MELISSA BLOCK, host:
There is a fierce debate in Germany over the Street View option on Google Maps. That's the service where Google provides street level photos of city streets and the surrounding landscape. Google wants to launch it for 20 German cities by the end of the year.
As Kyle James reports, some say it will violate people's privacy.
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KYLE JAMES: Google has been in the news all this month, as the country debates whether Street View is a technological wonder or a privacy killer. Advocates love the high-definition pictures that let one take virtual walks down city streets around the world. Opponents like Babette Dahler(ph) from Potsdam, near Berlin, have a different take.
Ms. BABETTE DAHLER: (Through translator) I think it's an invasion of privacy because every front yard is filmed. You can look in every window, and you don't know when that camera car is going to drive past. If you're on the street, you're photographed. I don't think that's such a good thing.
JAMES: Neither do Germany's consumer watchdogs and privacy advocates.
Falk Lueke is with the German Federation of Consumer Organisations. He's got Street View open on his office computer.
Mr. FALK LUEKE (Policy Officer, German Federation of Consumer Organisations): We're right now at Plaza (unintelligible) in Paris, in France. And we're zooming in a little bit.
JAMES: He says Germans are worried that Street View could be used by burglars or companies looking to target their sales pitches. People might be captured by Google's cameras doing something they don't necessarily want the world to see. In London, one man was caught coming out of an adult book store.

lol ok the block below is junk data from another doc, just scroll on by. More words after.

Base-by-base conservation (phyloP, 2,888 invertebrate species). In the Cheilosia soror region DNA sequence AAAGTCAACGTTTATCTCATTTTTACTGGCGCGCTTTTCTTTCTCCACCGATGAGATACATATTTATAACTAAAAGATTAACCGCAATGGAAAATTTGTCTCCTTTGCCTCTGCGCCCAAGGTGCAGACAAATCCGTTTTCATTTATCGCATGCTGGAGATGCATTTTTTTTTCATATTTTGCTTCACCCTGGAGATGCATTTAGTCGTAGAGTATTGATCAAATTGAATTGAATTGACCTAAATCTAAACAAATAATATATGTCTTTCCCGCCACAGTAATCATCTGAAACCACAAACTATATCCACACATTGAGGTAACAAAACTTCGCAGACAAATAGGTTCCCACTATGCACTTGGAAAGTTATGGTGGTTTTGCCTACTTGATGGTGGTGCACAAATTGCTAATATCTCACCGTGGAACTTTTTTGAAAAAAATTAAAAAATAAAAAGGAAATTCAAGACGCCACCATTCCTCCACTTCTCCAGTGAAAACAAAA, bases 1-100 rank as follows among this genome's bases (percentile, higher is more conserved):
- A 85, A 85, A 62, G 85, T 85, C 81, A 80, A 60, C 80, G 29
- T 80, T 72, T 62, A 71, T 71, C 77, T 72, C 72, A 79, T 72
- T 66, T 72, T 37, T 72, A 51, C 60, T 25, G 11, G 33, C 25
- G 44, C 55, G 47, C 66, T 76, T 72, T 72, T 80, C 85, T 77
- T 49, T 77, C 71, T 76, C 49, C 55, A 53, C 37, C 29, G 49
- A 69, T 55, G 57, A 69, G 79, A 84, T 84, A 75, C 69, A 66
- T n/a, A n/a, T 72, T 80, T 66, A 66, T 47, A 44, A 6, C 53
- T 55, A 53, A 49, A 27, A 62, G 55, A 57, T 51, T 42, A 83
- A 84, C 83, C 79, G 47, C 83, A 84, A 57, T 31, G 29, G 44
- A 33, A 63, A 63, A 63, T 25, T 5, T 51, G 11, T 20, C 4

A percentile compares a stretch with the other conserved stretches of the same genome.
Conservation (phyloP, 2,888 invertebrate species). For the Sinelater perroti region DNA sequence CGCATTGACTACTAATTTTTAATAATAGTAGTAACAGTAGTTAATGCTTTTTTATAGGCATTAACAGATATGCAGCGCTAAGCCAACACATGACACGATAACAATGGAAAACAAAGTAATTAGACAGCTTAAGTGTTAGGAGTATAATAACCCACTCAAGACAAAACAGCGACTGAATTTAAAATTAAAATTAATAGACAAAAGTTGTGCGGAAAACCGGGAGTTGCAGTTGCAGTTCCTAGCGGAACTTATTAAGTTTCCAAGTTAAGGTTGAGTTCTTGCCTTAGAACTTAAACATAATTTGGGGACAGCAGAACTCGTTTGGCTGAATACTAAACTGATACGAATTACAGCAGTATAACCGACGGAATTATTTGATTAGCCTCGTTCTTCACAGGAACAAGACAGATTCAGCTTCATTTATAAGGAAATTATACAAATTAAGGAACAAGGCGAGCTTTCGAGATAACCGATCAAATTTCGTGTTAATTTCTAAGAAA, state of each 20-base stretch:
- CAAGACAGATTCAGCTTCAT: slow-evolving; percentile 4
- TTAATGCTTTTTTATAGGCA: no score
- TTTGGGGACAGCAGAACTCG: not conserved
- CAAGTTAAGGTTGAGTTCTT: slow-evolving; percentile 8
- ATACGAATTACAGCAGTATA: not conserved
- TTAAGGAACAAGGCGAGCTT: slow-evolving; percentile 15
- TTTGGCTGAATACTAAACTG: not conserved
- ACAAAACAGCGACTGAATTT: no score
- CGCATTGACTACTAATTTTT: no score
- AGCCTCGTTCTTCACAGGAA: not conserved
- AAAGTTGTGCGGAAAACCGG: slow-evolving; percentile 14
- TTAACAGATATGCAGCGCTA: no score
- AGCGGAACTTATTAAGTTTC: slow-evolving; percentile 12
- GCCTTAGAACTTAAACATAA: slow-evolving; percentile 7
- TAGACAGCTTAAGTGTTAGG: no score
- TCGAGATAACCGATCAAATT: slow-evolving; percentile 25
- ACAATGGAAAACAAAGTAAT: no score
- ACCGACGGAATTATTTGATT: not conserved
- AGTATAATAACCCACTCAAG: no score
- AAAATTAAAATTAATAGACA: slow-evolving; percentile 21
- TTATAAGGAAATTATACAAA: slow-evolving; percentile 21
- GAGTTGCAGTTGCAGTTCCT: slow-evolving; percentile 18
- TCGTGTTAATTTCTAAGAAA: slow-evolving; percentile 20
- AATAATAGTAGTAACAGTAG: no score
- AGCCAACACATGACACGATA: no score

A survey this month found that just over half of Germans don't want their houses to appear on the service.
Mr. LUEKE: In the German idea of self-determination, there is no reason and no right for somebody else to disclose your privacy. And we just don't like others to spy on us.
JAMES: Privacy is a sensitive issue in Germany, more so than in the United States, France or the U.K., whose cities are already on Street View. Germany already has strict data protection laws on its books. Part of that has to do with the country's history, says Jesko Kaltenbaek, a psychology researcher at Berlin's Freie University.
Mr. JESKO KALTENBAEK (Psychology Researcher, Freie University): (Through Translator) Germans had very bad experiences regarding personal data during the Nazi era and in East Germany. So privacy is highly valued here, and some fear it's being eroded again.
JAMES: Google has been trying to allay those fears, emphasizing that it pixellates people's faces and car license plates. It's taken out full-page ads in newspapers and magazines explaining the service. And, only in Germany, Google will allow people to opt out of Street View before it goes live. Their houses will be blurred in the photographs.
Philipp Schindler is Google's V.P. for northern and central Europe.
Mr. PHILIPP SCHINDLER (Vice President for Northern and Central Europe, Google): (Through Translator) In Germany, there are very specific worries about Street View. We understand that, and hopefully, we have addressed those concerns.
JAMES: But not to everyone's satisfaction. Politicians are now talking about tightening Germany's data protection laws. But for some people, especially those who grew up with the Internet, all this is overblown.
Internet entrepreneur Roman Hansler says the debate represents a distrust of big private companies and of rapidly changing technology.
Mr. ROMAN HANSLER (Internet Entrepreneur): The problem with the discussion right now is that it is totally irrational, and there's a lot of knowledge missing. I mean, you know, now, Google comes and privacy and data protection and it all creates an explosion. It's really - it's crazy.
JAMES: While Germany debates the future of Street View in the country, many aren't hesitating to use it. Google likes to point out that hundreds of thousands of Germans currently access the service to explore cities in other countries.
For NPR News, I'm Kyle James in Berlin.
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